Video Vampires

Works on one computer, but not another. Why the hell not? Want to see hours upon hours of your weekend sucked away… try working on video on a desktop PC.

April 2009

If you benefit from any of this, please let me know…

Audra’s mom went into the hosptial on Friday just before Easter with a kidney stone, changing the course of our weekend dinner plans with the family. Not knowing if we’d need to make an emergency run anywhere, I needed a project that I could walk away from if necessary this weekend. So I chose to work on some video ideas.

I used to do all of my video work on Audra’s laptop. It always worked well, but the problem is it ties up the machine. So when she has things to do, I really can’t do any video work. I’ve gradually been getting my studio PC ready for this type of work instead.

This Friday I recorded a 30-min clip (Windows Media Video) in the studio with my web cam. It was just an experiment with some effects pedals to work out some things to make some better YouTube clips. The recording process was fine, adding some titles and text was easy, but reducing the file to make it web-ready has been a two-day chore.

Here’s a brief summary of my setup.

Software: Adobe Premiere elements 3.0.2
PC: Quadcore, 3 GB, Win XP, huge amounts of HD space, large virtual memory setting.
Camera: Logitech Quickcam USB, recording to WMV format.

Part way through the rendering process early Saturday, I got a Microsoft error that didn’t let me continue.

All I was trying to do was make a 640 x 480 WMV file, 128 bit, 44 khz audio. Simple. So I restarted, even reinstalled. Still have the problem.

The stab in the back is that the same project will render on Audra’s laptop just fine. And her machine is only a dual core, 2 GB RAM, and even less HD space.

So now I am trying to look for differences in the configurations. There is no clear/good reason why this shouldn’t work. Just another example of how sofware designers continue to waste the consumer’s time. Here’s just a few of the things that I’ve tried:

Turned off autosave.
Windows update (found a new video driver, but no luck)
Repaired Premiere install, reboot.
Reinstalled Premiere, reboot.
Switched hard drives that I’m using (internal vs external)
Changed rendering options (nothing seems to work).
Created a brand new project file.
Changed audio sampling rate, reboot.
Checked antivirus settings.
Uninstalled Quickcam drivers/software (in case they were conflicting), reboot.
Downgrade to Windows Media Player 10, 11 SDK reboot.
Shutdown, restart.
Uninstall Premiere, reboot, Re-install Premiere, reboot, Register, reboot.
Repair Premiere.
Uninstalled two VST audio plugins that appear to be problematic (though they aren’t even used by the current project)
Uninstall Premiere, reboot, reinstall, reboot.
Even export to Quicktime doesn’t work.

Hours upon hours. That’s where I left things Sunday night, after two days. I was still questioning the install and whether or not it was clean… removed some VST plugins that appeared to be causing the install process to not complete smoothly (VST plugins that also were not on the laptop that was working fine). Still, this appeared to be a long shot.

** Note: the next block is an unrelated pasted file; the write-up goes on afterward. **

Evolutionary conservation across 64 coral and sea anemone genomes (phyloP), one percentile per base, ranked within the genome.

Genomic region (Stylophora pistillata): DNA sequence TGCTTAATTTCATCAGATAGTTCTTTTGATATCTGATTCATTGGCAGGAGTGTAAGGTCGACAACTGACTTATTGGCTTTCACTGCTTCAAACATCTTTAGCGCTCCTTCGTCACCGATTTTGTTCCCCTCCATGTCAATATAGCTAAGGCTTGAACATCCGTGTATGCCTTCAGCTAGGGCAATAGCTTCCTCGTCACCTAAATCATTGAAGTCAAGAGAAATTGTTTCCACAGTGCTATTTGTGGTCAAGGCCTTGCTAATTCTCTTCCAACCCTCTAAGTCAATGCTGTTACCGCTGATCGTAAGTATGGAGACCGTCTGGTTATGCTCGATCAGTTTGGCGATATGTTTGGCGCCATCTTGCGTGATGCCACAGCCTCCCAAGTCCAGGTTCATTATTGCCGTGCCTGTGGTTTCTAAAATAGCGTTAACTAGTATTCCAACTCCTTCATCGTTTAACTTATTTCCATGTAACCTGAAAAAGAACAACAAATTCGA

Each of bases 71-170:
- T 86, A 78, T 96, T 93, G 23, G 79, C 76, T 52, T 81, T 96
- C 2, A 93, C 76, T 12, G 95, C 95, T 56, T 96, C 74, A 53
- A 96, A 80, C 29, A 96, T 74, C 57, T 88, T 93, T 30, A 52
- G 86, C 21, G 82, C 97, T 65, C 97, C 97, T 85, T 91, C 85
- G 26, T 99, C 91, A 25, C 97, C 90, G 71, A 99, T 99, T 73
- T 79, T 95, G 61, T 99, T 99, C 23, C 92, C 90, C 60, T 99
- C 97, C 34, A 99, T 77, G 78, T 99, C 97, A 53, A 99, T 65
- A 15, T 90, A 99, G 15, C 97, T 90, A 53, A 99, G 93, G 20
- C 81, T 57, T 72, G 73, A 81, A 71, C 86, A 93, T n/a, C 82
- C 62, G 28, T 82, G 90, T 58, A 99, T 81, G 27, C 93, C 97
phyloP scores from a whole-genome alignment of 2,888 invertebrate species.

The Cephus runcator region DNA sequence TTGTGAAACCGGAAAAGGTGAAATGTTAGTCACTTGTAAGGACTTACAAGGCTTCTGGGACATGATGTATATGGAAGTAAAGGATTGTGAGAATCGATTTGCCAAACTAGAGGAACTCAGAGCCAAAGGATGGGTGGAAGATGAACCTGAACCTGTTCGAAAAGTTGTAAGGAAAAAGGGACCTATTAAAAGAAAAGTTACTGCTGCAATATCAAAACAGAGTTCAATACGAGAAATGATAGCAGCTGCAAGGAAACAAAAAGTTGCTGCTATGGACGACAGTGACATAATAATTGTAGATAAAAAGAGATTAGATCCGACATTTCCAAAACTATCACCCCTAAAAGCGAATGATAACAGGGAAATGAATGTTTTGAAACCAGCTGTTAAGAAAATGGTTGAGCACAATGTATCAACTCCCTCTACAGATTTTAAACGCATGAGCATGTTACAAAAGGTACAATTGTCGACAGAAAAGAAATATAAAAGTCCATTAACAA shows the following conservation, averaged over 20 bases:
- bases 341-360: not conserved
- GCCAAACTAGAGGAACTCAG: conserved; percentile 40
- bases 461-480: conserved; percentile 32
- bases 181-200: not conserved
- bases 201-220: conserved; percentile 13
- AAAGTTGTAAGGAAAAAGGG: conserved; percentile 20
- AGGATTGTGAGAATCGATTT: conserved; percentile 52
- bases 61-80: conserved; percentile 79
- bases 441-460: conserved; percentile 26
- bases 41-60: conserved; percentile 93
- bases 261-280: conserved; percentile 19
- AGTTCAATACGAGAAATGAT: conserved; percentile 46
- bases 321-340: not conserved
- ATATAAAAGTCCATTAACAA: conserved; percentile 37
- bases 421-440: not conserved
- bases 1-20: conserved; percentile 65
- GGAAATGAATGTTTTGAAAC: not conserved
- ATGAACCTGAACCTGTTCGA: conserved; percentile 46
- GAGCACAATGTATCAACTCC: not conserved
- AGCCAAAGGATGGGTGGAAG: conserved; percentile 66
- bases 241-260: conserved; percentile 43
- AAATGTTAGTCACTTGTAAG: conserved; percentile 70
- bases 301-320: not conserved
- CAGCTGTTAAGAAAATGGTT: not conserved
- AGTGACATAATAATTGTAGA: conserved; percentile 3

Some of these are things recommended by Adobe’s site, but for the most part their support is useless on this topic. Other people have had the same issue, but none of the forums have an answer, so I didn’t even bother to post there. Better off making this part of the content on my own site.

Each install/reboot takes about 30 minutes. The house gets pretty clean during projects like this because I can do little chores in between. There is something wrong with the WMV codec of the original file that Premiere doesn’t like…

And no, I do not enjoying any of this… that is the point of this blog. What do the non-technical users out there do? When will consumers have enough of this? If the luxury of producing our own video going to become a thing of the past because the technology to do so just isn’t reliable on this level?


At least another reinstall, some more reboots.
Tried downgrading to Windows Media 9.1.
Noticed that Media Player 11 was not 100% uninstalled, even though I was seeing 10 when I opened it.
Uninstalled again, reboot.
Tried running my project to a WMV file as before.
Guess what? It appears to be ^*&^%^&%$-ing working!!


Yes, it worked. Here’s the deal. The laptop (which worked all along) had a Windows Media (audio) codec of 9.1, but my desktop still had 9.2. It appears that my desktop was still holding on to it when I had Media Player 11 installed, and even when 10 was installed. So the first question is: why the inconsistent numbering on the versions?

Premiere will not work with the Win 9.2 codec! If Adobe and Microsoft checked this, users wouldn’t have to waste their time. When will software be truly intelligent?? OK, less sarcastic – why does’t Premiere tell you that it’s not going to work and why, and then close gracefully (or not at all)?

All of the other nonsense with the VST plugins, I suspect, was a red herring, but now I have to waste yet MORE time putting those back and making sure that a) my audio projects aren’t messed up, and b) that Premiere STILL works. Unbelievable.

If you benefit from any of this, please let me know.

PS: To the Macheads out there… I know, I know… in due time. This experience may have pushed me over the edge.


By jjdeprisco

Sonic explorer, sound artist, guitarist in Fricknadorable, software designer.

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